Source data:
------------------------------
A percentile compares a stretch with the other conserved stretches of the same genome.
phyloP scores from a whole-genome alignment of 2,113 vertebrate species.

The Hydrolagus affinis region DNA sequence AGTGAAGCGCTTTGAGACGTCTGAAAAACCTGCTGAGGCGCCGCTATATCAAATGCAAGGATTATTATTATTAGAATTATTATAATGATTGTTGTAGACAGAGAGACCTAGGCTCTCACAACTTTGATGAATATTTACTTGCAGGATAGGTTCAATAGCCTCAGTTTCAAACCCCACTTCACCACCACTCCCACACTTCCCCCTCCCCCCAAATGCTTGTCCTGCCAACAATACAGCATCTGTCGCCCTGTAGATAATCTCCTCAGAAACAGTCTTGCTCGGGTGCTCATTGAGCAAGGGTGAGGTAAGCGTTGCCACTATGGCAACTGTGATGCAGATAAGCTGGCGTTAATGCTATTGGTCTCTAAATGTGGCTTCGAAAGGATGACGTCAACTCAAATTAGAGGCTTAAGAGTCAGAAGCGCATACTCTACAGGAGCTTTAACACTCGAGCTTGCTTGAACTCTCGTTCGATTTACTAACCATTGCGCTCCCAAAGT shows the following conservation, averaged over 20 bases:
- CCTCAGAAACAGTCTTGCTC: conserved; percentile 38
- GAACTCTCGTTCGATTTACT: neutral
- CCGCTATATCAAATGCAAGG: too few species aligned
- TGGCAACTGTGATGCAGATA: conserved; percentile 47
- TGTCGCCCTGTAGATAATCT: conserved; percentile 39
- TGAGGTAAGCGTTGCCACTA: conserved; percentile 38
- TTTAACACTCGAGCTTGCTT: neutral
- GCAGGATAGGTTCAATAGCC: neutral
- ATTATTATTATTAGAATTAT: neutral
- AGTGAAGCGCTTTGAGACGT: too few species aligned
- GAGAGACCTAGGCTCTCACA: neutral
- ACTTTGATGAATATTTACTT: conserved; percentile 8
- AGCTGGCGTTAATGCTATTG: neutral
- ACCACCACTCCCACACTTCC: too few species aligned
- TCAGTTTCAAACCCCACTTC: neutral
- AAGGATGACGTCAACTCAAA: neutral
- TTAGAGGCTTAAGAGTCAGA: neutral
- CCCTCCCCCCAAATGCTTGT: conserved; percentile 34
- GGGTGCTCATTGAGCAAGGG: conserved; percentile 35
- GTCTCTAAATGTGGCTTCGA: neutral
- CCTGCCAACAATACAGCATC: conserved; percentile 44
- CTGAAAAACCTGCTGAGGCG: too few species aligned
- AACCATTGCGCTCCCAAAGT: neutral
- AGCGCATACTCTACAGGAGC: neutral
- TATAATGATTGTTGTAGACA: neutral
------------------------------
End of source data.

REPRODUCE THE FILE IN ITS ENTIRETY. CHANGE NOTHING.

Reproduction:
A percentile compares a stretch with the other conserved stretches of the same genome.
phyloP scores from a whole-genome alignment of 2,113 vertebrate species.

The Hydrolagus affinis region DNA sequence AGTGAAGCGCTTTGAGACGTCTGAAAAACCTGCTGAGGCGCCGCTATATCAAATGCAAGGATTATTATTATTAGAATTATTATAATGATTGTTGTAGACAGAGAGACCTAGGCTCTCACAACTTTGATGAATATTTACTTGCAGGATAGGTTCAATAGCCTCAGTTTCAAACCCCACTTCACCACCACTCCCACACTTCCCCCTCCCCCCAAATGCTTGTCCTGCCAACAATACAGCATCTGTCGCCCTGTAGATAATCTCCTCAGAAACAGTCTTGCTCGGGTGCTCATTGAGCAAGGGTGAGGTAAGCGTTGCCACTATGGCAACTGTGATGCAGATAAGCTGGCGTTAATGCTATTGGTCTCTAAATGTGGCTTCGAAAGGATGACGTCAACTCAAATTAGAGGCTTAAGAGTCAGAAGCGCATACTCTACAGGAGCTTTAACACTCGAGCTTGCTTGAACTCTCGTTCGATTTACTAACCATTGCGCTCCCAAAGT shows the following conservation, averaged over 20 bases:
- CCTCAGAAACAGTCTTGCTC: conserved; percentile 38
- GAACTCTCGTTCGATTTACT: neutral
- CCGCTATATCAAATGCAAGG: too few species aligned
- TGGCAACTGTGATGCAGATA: conserved; percentile 47
- TGTCGCCCTGTAGATAATCT: conserved; percentile 39
- TGAGGTAAGCGTTGCCACTA: conserved; percentile 38
- TTTAACACTCGAGCTTGCTT: neutral
- GCAGGATAGGTTCAATAGCC: neutral
- ATTATTATTATTAGAATTAT: neutral
- AGTGAAGCGCTTTGAGACGT: too few species aligned
- GAGAGACCTAGGCTCTCACA: neutral
- ACTTTGATGAATATTTACTT: conserved; percentile 8
- AGCTGGCGTTAATGCTATTG: neutral
- ACCACCACTCCCACACTTCC: too few species aligned
- TCAGTTTCAAACCCCACTTC: neutral
- AAGGATGACGTCAACTCAAA: neutral
- TTAGAGGCTTAAGAGTCAGA: neutral
- CCCTCCCCCCAAATGCTTGT: conserved; percentile 34
- GGGTGCTCATTGAGCAAGGG: conserved; percentile 35
- GTCTCTAAATGTGGCTTCGA: neutral
- CCTGCCAACAATACAGCATC: conserved; percentile 44
- CTGAAAAACCTGCTGAGGCG: too few species aligned
- AACCATTGCGCTCCCAAAGT: neutral
- AGCGCATACTCTACAGGAGC: neutral
- TATAATGATTGTTGTAGACA: neutral